“I suppose so.”

“Well, I’d like to find a new pair of black capris.”

“Okay, we’ll go to Kohl’s.”

“And have lunch?”

“Yes, we’ll have lunch.”

The arbor was out on a country road in a subdivision of new homes.  It made me smile, the lengths some gardener-homeowners had taken to make the homes look established, and older.  My seller had installed trellises and arbors and little ponds.  It didn’t all “hang together,” but the effort was appreciable and the arbor I was purchasing had been replaced by a taller and thicker model.  The gracious owner helped me load my new garden addition into the pickup truck and we tied it down and headed back down the rural road.

“Mom, look,” I said.  “Queen Anne’s lace.  Are those blue things what you’d call chickory?”

“We always called that wild bachelor buttons.  Oh look, there’s a lot of black-eyed susans, too.  We should get some.”

So I stopped by the road and parked the truck and pulled up wildflowers to tuck into the bank of the ravine, not knowing if we could keep them alive but imagining a bank full of white, blue, gold, and yellow next year. 

“I had some foxglove I dug up on the Chestnut Mound Road last year but I don’t think any of it is left now,” Mom offered as I pulled back onto the road, just glad to be back in the air conditioning of the Nissan.  “I guess I miss the wildflowers up there at the farm.”

Suddenly I felt the heat of the Smith County farmland and the sun on the hills and the shade of the box elder tree.   I knew what she missed…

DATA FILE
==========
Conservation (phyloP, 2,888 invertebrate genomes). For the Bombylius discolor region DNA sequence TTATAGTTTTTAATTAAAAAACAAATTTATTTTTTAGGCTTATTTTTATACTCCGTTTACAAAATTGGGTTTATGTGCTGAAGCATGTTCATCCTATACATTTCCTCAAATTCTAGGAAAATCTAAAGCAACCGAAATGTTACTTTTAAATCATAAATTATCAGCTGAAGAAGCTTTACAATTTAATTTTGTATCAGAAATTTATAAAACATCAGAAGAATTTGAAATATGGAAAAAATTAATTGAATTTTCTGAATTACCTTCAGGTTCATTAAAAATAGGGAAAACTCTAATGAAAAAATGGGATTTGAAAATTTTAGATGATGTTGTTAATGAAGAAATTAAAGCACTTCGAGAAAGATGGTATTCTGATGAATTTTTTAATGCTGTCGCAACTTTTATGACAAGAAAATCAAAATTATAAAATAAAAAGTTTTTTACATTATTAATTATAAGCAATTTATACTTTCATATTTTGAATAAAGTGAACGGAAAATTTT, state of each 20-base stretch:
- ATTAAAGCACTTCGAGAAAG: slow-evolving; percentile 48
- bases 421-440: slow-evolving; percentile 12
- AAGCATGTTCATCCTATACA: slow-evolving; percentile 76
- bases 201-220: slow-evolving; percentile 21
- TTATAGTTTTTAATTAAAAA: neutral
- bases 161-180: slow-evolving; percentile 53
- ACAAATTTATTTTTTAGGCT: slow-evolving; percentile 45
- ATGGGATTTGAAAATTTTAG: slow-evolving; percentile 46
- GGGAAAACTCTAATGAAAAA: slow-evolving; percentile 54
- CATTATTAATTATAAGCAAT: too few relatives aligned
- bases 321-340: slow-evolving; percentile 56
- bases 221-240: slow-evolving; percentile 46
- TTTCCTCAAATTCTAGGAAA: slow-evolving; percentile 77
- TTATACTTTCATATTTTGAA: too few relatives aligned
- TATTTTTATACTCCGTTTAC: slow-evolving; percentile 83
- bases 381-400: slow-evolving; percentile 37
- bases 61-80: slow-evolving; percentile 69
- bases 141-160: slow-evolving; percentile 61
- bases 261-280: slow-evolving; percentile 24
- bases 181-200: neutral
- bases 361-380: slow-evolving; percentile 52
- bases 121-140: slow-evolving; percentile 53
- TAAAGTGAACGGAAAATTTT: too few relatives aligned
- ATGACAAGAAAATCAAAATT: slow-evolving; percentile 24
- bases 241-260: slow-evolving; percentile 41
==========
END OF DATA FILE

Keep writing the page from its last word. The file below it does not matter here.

“Blackberries, Mom.  Do you think there’ll be many blackberries this year?”  And I remembered a letter I wrote to Mom years ago.  It was more of a poem, and too sentimental, and Mom doesn’t go for the overly sappy – and I wound up giving it to her for Mother’s Day.

March, 1987

Dear Mom,

Today I opened a fresh jar of blackberry jam.  The sticker you put on the lid read “BB Jam 1985.”  I chose one perfect berry resting just on the top, and when the spoon left it on my waiting tongue, I thought of you.

The yellow in my kitchen becomes hot sunshine on summer hills.  I breathe in the smell of cedar trees, rocks, jimsom-weed, Queen Anne’s lace, and the barn at the heart of the hollow below.  Coil oil, warmed by the sun, drifts to my face from my ankles and wrists.  Some grandma or grandpa, from a long time ago, told us it would ward off ticks and chiggers.

I feel my hand reach into the bending briars, my long-sleeved shirt snagging in the intended protection.  My eyes follow rounded fingers, pinky in air, plucking one, two, three berries and then cupping them to my palm until it’s full enough to deposit them gently into the waiting lard bucket swinging from my arm.  I pause to peer inside to see if I have yet covered the boom and I hear you say, “Come on, Sis, we have to get at least two gallons.  Are you looking out for snakes?”